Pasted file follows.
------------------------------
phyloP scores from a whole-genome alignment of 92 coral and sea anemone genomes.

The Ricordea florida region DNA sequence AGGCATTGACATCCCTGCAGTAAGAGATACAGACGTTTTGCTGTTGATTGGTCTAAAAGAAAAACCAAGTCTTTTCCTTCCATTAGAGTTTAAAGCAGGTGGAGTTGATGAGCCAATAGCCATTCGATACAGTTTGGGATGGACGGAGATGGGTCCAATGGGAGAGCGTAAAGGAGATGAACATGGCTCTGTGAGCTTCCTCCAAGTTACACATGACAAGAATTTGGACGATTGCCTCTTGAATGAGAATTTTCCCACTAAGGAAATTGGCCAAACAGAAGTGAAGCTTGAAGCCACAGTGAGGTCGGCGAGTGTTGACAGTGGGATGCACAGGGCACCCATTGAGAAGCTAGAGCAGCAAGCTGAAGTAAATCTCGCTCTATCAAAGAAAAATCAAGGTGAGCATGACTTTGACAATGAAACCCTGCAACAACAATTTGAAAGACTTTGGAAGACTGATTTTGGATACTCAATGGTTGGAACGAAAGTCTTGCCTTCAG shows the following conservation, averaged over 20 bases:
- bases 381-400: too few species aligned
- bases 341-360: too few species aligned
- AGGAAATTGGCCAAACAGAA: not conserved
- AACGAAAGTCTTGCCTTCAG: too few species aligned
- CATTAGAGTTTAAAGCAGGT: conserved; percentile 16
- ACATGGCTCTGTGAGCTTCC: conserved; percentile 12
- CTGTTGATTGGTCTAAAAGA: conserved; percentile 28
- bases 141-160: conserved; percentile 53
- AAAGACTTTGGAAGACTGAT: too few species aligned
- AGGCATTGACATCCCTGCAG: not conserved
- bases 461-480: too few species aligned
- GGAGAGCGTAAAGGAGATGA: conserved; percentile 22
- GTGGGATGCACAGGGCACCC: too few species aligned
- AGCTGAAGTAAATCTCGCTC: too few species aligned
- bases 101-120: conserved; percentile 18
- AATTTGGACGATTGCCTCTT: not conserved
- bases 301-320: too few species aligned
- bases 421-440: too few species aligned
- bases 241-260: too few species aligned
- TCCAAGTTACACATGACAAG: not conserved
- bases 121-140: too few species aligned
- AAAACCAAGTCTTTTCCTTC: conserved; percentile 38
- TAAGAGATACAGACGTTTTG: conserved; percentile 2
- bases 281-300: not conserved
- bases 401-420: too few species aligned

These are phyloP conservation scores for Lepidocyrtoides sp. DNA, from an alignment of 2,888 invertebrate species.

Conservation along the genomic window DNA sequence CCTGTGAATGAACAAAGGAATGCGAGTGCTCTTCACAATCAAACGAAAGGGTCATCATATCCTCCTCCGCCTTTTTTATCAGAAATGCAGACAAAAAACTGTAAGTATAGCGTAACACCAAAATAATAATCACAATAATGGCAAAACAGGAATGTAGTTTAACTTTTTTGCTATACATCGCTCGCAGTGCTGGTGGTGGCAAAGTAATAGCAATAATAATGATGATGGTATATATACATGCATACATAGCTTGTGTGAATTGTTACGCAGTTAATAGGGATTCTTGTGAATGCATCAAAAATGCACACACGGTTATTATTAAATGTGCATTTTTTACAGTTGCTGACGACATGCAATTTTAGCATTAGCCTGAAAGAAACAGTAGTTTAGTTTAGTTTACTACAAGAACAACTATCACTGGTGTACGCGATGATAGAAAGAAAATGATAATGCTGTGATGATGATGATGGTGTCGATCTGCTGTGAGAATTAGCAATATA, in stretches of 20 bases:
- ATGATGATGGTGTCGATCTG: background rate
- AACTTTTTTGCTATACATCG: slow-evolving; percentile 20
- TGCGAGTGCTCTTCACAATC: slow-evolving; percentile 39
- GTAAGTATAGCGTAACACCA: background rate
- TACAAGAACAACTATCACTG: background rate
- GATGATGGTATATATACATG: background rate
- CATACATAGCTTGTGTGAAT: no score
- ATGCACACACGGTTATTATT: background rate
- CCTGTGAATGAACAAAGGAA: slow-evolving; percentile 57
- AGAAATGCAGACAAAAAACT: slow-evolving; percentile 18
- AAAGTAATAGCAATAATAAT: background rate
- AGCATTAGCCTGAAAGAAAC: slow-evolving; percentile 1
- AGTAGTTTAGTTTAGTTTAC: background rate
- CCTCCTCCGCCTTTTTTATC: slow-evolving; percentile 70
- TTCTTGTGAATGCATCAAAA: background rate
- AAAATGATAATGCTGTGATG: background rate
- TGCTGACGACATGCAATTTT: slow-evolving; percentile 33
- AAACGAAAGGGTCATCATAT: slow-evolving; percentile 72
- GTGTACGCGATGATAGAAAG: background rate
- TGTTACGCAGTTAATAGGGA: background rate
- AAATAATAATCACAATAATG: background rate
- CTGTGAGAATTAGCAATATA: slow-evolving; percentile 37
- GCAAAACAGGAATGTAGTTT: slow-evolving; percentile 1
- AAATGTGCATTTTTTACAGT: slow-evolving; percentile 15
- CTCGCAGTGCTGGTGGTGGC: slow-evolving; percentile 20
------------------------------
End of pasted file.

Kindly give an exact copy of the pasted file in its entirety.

phyloP scores from a whole-genome alignment of 92 coral and sea anemone genomes.

The Ricordea florida region DNA sequence AGGCATTGACATCCCTGCAGTAAGAGATACAGACGTTTTGCTGTTGATTGGTCTAAAAGAAAAACCAAGTCTTTTCCTTCCATTAGAGTTTAAAGCAGGTGGAGTTGATGAGCCAATAGCCATTCGATACAGTTTGGGATGGACGGAGATGGGTCCAATGGGAGAGCGTAAAGGAGATGAACATGGCTCTGTGAGCTTCCTCCAAGTTACACATGACAAGAATTTGGACGATTGCCTCTTGAATGAGAATTTTCCCACTAAGGAAATTGGCCAAACAGAAGTGAAGCTTGAAGCCACAGTGAGGTCGGCGAGTGTTGACAGTGGGATGCACAGGGCACCCATTGAGAAGCTAGAGCAGCAAGCTGAAGTAAATCTCGCTCTATCAAAGAAAAATCAAGGTGAGCATGACTTTGACAATGAAACCCTGCAACAACAATTTGAAAGACTTTGGAAGACTGATTTTGGATACTCAATGGTTGGAACGAAAGTCTTGCCTTCAG shows the following conservation, averaged over 20 bases:
- bases 381-400: too few species aligned
- bases 341-360: too few species aligned
- AGGAAATTGGCCAAACAGAA: not conserved
- AACGAAAGTCTTGCCTTCAG: too few species aligned
- CATTAGAGTTTAAAGCAGGT: conserved; percentile 16
- ACATGGCTCTGTGAGCTTCC: conserved; percentile 12
- CTGTTGATTGGTCTAAAAGA: conserved; percentile 28
- bases 141-160: conserved; percentile 53
- AAAGACTTTGGAAGACTGAT: too few species aligned
- AGGCATTGACATCCCTGCAG: not conserved
- bases 461-480: too few species aligned
- GGAGAGCGTAAAGGAGATGA: conserved; percentile 22
- GTGGGATGCACAGGGCACCC: too few species aligned
- AGCTGAAGTAAATCTCGCTC: too few species aligned
- bases 101-120: conserved; percentile 18
- AATTTGGACGATTGCCTCTT: not conserved
- bases 301-320: too few species aligned
- bases 421-440: too few species aligned
- bases 241-260: too few species aligned
- TCCAAGTTACACATGACAAG: not conserved
- bases 121-140: too few species aligned
- AAAACCAAGTCTTTTCCTTC: conserved; percentile 38
- TAAGAGATACAGACGTTTTG: conserved; percentile 2
- bases 281-300: not conserved
- bases 401-420: too few species aligned

These are phyloP conservation scores for Lepidocyrtoides sp. DNA, from an alignment of 2,888 invertebrate species.

Conservation along the genomic window DNA sequence CCTGTGAATGAACAAAGGAATGCGAGTGCTCTTCACAATCAAACGAAAGGGTCATCATATCCTCCTCCGCCTTTTTTATCAGAAATGCAGACAAAAAACTGTAAGTATAGCGTAACACCAAAATAATAATCACAATAATGGCAAAACAGGAATGTAGTTTAACTTTTTTGCTATACATCGCTCGCAGTGCTGGTGGTGGCAAAGTAATAGCAATAATAATGATGATGGTATATATACATGCATACATAGCTTGTGTGAATTGTTACGCAGTTAATAGGGATTCTTGTGAATGCATCAAAAATGCACACACGGTTATTATTAAATGTGCATTTTTTACAGTTGCTGACGACATGCAATTTTAGCATTAGCCTGAAAGAAACAGTAGTTTAGTTTAGTTTACTACAAGAACAACTATCACTGGTGTACGCGATGATAGAAAGAAAATGATAATGCTGTGATGATGATGATGGTGTCGATCTGCTGTGAGAATTAGCAATATA, in stretches of 20 bases:
- ATGATGATGGTGTCGATCTG: background rate
- AACTTTTTTGCTATACATCG: slow-evolving; percentile 20
- TGCGAGTGCTCTTCACAATC: slow-evolving; percentile 39
- GTAAGTATAGCGTAACACCA: background rate
- TACAAGAACAACTATCACTG: background rate
- GATGATGGTATATATACATG: background rate
- CATACATAGCTTGTGTGAAT: no score
- ATGCACACACGGTTATTATT: background rate
- CCTGTGAATGAACAAAGGAA: slow-evolving; percentile 57
- AGAAATGCAGACAAAAAACT: slow-evolving; percentile 18
- AAAGTAATAGCAATAATAAT: background rate
- AGCATTAGCCTGAAAGAAAC: slow-evolving; percentile 1
- AGTAGTTTAGTTTAGTTTAC: background rate
- CCTCCTCCGCCTTTTTTATC: slow-evolving; percentile 70
- TTCTTGTGAATGCATCAAAA: background rate
- AAAATGATAATGCTGTGATG: background rate
- TGCTGACGACATGCAATTTT: slow-evolving; percentile 33
- AAACGAAAGGGTCATCATAT: slow-evolving; percentile 72
- GTGTACGCGATGATAGAAAG: background rate
- TGTTACGCAGTTAATAGGGA: background rate
- AAATAATAATCACAATAATG: background rate
- CTGTGAGAATTAGCAATATA: slow-evolving; percentile 37
- GCAAAACAGGAATGTAGTTT: slow-evolving; percentile 1
- AAATGTGCATTTTTTACAGT: slow-evolving; percentile 15
- CTCGCAGTGCTGGTGGTGGC: slow-evolving; percentile 20